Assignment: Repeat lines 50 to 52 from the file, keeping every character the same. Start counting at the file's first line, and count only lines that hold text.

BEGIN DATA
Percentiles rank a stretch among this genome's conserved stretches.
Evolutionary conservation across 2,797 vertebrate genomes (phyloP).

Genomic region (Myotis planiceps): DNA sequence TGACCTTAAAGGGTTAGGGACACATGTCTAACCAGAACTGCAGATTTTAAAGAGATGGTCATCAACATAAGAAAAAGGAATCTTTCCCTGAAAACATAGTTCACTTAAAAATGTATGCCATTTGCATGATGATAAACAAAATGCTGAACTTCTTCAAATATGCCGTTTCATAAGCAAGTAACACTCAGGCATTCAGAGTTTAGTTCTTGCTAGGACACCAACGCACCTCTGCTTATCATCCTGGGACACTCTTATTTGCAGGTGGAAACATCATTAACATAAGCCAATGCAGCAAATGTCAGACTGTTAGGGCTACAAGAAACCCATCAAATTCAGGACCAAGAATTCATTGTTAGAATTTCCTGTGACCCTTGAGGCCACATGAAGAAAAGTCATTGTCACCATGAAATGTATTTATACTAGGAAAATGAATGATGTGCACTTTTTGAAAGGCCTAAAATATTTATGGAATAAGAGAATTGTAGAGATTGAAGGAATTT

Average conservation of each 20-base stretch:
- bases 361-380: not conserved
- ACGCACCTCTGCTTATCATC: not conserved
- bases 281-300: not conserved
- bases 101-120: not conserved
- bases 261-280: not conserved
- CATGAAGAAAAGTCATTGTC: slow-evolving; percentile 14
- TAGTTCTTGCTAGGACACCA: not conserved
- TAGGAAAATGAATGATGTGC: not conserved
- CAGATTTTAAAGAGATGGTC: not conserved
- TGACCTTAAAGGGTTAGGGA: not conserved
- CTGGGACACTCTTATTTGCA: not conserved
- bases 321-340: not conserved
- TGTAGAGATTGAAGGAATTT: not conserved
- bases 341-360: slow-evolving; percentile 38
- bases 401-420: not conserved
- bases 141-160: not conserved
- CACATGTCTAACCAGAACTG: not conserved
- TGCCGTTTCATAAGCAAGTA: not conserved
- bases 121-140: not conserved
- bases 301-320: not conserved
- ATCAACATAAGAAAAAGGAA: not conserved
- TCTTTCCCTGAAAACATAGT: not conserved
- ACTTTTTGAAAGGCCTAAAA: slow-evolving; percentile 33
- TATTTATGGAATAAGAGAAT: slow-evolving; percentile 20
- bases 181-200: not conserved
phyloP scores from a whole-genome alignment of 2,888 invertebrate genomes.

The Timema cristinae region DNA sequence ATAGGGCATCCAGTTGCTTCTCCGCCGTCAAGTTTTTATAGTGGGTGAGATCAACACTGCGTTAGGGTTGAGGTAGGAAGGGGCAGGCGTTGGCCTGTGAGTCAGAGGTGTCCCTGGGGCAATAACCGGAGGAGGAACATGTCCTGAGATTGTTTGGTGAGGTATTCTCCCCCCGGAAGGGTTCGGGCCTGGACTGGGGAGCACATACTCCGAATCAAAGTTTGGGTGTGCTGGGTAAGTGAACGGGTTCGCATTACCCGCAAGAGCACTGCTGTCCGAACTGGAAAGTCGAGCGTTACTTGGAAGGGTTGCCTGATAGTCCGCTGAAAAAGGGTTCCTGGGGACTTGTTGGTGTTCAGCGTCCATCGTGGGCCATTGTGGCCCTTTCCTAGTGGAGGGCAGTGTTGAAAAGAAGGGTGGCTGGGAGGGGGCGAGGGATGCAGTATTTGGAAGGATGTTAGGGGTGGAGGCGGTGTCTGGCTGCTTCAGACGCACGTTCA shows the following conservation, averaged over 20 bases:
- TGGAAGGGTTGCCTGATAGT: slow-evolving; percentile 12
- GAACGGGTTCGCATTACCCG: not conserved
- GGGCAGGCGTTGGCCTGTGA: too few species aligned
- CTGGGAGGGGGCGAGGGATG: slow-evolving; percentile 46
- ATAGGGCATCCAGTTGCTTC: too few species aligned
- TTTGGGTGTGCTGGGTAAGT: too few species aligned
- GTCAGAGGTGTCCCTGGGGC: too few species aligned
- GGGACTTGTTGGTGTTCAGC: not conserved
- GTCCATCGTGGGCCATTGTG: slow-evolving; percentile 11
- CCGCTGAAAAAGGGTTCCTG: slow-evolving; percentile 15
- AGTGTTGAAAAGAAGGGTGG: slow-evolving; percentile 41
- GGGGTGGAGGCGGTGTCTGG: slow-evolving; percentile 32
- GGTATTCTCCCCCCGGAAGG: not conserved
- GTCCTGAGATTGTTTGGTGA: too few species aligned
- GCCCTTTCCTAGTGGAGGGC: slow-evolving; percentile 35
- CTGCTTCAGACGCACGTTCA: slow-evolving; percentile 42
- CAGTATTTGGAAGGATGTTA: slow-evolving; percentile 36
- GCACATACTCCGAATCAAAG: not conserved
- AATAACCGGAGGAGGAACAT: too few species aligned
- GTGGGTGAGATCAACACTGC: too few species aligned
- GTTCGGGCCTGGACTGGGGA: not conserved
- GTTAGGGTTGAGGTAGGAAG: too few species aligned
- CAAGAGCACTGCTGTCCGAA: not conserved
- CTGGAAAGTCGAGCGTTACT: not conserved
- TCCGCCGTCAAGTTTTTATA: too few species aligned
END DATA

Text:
- AATAACCGGAGGAGGAACAT: too few species aligned
- GTGGGTGAGATCAACACTGC: too few species aligned
- GTTCGGGCCTGGACTGGGGA: not conserved